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‘Star Trek: Discovery’ Finally Picked the Perfect Captain

Spoilers for Star Trek: Discovery Season 3, Episode 3 “People of Earth” past this point.

The Captain of the ship on Star Trek: Discovery is like the Defense Against The Dark Arts teacher from Harry Potter: they’re only gonna last a year. But hopefully, given that everything that’s happened so far on the show has led to Saru (Doug Jones) finally sitting in that chair on this week’s episode, it’ll stick past this season. Extra-long Kelpien fingers crossed.

In Season 1 of Discovery, we got Lorca (Jason Isaacs) a brusque, war-focused Captain who turned out to actually be a villain from the Mirror Universe manipulating his crew like chess pieces. In Season 2, it was Pike (Anson Mount), the opposite of Lorca in that he was kind, listened, and almost deferent to his crew. He was also temporary, because his destiny was to head back to the Enterprise.

In the background, though, have been two crew-members potentially destined for the Captain’s chair: Saru; and Commander Michael Burnham (Sonequa Martin-Green). They were together and jovially jockeying for position since before their time on Discovery together, on the doomed ship USS Shenzhou. And on Discovery, an argument could be made for either: Saru for his steadfast service and belief in the hope of the Federation; Burnham because she has saved the ship, the galaxy, everyone multiple times.

With Pike leaving Discovery, and the crew headed to the future last season, Saru and Burnham tabled the discussion of who would take charge. That discussion — sort of — got picked up this episode, before the credits even hit. When Saru tried to prompt a sit-down thanks to a delayed reunion with Burnham, she immediately shut that s**t down.

“No, it’s… You, Saru,” Burnham said in front of the assembled crew. “And chain of command dictates it. I don’t know if it’s ever been me. You brought this ship through time. You carried this crew on your shoulders. You are a captain in the truest sense of the word.”

Humbly, Saru accepted, and kicked off his stint as Captain of Discovery with a classic Captain-style speech: “This ship has the name Discovery. Never has that been more fitting, or more pressing. She has carried us into the future, and it will be our privilege to make that future bright… Let us begin. Together.”

…and if you’ve been following the show since the beginning, you were definitely crying at this point, particularly when the music swelled and the camera pushed in on Saru’s proud expression. But of course, it wasn’t not going to be smooth sailing for the new Captain from there.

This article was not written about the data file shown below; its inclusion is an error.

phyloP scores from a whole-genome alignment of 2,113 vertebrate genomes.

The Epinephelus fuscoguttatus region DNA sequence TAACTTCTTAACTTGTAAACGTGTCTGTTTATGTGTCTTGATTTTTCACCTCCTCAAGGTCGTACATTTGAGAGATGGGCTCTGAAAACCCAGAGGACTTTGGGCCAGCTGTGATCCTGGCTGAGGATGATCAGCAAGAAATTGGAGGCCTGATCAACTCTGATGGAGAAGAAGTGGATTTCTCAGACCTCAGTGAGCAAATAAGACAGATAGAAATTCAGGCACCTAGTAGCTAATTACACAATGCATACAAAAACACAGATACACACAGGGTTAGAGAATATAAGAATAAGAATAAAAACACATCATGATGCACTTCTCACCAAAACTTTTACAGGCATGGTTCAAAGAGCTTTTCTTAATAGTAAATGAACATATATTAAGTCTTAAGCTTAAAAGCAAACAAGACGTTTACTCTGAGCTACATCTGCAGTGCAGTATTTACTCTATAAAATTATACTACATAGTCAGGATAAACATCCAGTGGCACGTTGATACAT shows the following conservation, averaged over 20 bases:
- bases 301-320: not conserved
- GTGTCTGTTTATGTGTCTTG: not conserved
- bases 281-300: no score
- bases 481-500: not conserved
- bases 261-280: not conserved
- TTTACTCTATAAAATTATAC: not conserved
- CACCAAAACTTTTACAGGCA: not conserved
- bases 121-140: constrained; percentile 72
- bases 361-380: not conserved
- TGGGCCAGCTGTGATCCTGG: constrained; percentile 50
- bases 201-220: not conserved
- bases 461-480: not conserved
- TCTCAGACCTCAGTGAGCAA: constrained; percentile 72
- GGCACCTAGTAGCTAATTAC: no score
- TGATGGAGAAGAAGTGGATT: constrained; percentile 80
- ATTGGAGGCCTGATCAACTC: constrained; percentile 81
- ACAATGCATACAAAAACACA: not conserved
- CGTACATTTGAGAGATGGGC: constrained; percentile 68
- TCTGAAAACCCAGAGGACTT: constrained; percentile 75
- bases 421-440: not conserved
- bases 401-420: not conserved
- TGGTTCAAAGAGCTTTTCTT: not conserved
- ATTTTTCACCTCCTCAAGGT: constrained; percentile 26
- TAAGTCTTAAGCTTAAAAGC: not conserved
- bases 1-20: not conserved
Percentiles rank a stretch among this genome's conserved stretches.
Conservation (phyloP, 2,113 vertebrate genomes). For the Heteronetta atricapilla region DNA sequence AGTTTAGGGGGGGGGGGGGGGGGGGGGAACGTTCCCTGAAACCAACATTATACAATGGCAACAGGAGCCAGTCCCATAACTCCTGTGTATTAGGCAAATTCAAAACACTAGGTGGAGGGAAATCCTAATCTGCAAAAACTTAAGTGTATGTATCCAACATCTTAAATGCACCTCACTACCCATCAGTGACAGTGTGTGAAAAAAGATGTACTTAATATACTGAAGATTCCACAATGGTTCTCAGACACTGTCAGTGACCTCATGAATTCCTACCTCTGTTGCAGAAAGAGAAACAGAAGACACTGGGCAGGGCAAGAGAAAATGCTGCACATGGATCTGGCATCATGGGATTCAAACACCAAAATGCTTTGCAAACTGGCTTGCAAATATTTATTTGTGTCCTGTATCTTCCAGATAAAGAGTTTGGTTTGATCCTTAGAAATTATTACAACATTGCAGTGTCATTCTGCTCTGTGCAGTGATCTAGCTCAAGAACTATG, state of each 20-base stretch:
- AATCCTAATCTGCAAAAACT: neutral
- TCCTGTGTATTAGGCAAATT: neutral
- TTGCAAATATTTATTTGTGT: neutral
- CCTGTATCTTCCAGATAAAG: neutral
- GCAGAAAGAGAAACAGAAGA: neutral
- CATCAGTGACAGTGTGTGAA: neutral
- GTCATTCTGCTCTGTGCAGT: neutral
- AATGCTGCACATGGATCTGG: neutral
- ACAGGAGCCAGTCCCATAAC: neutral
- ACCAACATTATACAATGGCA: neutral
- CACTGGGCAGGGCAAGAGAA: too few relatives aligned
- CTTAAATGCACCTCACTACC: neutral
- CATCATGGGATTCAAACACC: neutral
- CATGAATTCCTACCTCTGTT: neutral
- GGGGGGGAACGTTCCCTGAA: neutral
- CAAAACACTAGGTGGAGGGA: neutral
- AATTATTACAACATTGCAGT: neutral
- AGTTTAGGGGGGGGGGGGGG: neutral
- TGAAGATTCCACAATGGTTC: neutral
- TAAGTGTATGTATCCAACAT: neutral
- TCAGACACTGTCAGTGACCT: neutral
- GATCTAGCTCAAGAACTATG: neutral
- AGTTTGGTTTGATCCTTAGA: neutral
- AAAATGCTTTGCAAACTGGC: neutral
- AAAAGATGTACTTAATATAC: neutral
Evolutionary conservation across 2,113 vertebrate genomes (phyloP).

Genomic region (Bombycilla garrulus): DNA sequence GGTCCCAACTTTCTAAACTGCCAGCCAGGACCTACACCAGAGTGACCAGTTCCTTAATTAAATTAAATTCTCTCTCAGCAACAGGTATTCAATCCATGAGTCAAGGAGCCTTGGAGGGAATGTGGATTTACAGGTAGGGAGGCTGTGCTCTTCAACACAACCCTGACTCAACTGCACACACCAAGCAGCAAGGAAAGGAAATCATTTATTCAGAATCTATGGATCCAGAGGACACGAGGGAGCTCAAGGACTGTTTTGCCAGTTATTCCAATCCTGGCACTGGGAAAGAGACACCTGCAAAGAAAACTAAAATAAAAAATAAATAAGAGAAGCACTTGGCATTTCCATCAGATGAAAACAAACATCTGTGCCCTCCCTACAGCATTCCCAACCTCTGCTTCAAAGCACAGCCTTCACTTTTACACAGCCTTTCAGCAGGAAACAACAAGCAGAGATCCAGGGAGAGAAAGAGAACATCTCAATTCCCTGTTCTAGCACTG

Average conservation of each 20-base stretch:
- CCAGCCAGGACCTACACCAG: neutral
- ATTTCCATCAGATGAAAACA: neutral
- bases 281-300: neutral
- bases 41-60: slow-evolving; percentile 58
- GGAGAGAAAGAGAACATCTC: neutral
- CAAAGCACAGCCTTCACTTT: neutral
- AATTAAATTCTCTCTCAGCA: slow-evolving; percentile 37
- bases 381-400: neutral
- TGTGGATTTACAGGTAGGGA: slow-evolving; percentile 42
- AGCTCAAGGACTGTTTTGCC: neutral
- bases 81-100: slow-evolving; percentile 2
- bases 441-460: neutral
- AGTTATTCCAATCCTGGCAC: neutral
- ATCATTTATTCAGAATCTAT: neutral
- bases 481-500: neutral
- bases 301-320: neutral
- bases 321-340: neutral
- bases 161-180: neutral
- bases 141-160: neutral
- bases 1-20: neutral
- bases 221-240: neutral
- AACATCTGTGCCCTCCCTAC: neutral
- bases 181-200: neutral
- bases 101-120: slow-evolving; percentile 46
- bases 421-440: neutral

The first challenge he needed to face in the episode — other than the fact that Earth was locked down, and the Federation gone — is that Burnham gave up too easily.

“I must admit, Commander, I am having some difficulty trusting your judgement,” he later noted to Burnham in his office. “I am grateful for your support of my captaincy, but your refusal to even consider the possibility — surprised me. This past year has altered your perspective.”

Therein is the conflict of the episode. Burnham, in the year she’s spent in the future without Discovery, has had to do some very bad things (the extent of which, we’re not sure of yet) that have sullied her outlook. You know they’re bad, too, because she’s wearing black leather and some serious eye-shadow. But by episode’s end, a new status quo is reached that actually makes a lot of sense, though one that couldn’t have necessarily been predicted back in the series premiere: Saru brings Burnham in as his Number One.

“I will trust you to grow through change, as you have trusted me,” Saru tells her in the final minutes of the episode.

“Then I would be privileged to be your Number One,” she answers.

What’s particularly beautiful about this is that everyone pretty much gets what they want, and their position makes a whole lot more sense. Burnham could take command some day, and certainly she may have to (see above re: Defense Against The Dark Arts). But she’s much more focused on action, and getting things done — particularly now, with a fair amount of risk. Saru, on the other hand is a genetic empath: his skill is seeing others, and feeling what they’re feeling. He’s certainly changed and become more battle-hardened over time. But he’s the one who should be sitting in the chair and leading, while Burnham takes the risks he can’t take.

There will always be a sense that Burnham should be in charge, of course… She’s the face of the show, so why wouldn’t she be the Captain of Discovery? But this position suits her, and 3189 Burnham even more. It also suits Saru, who is the right man for the job. May he last longer than Lorca and Pike.

Star Trek: Discovery streams Thursdays on CBS All Access.

Where to watch Star Trek: Discovery

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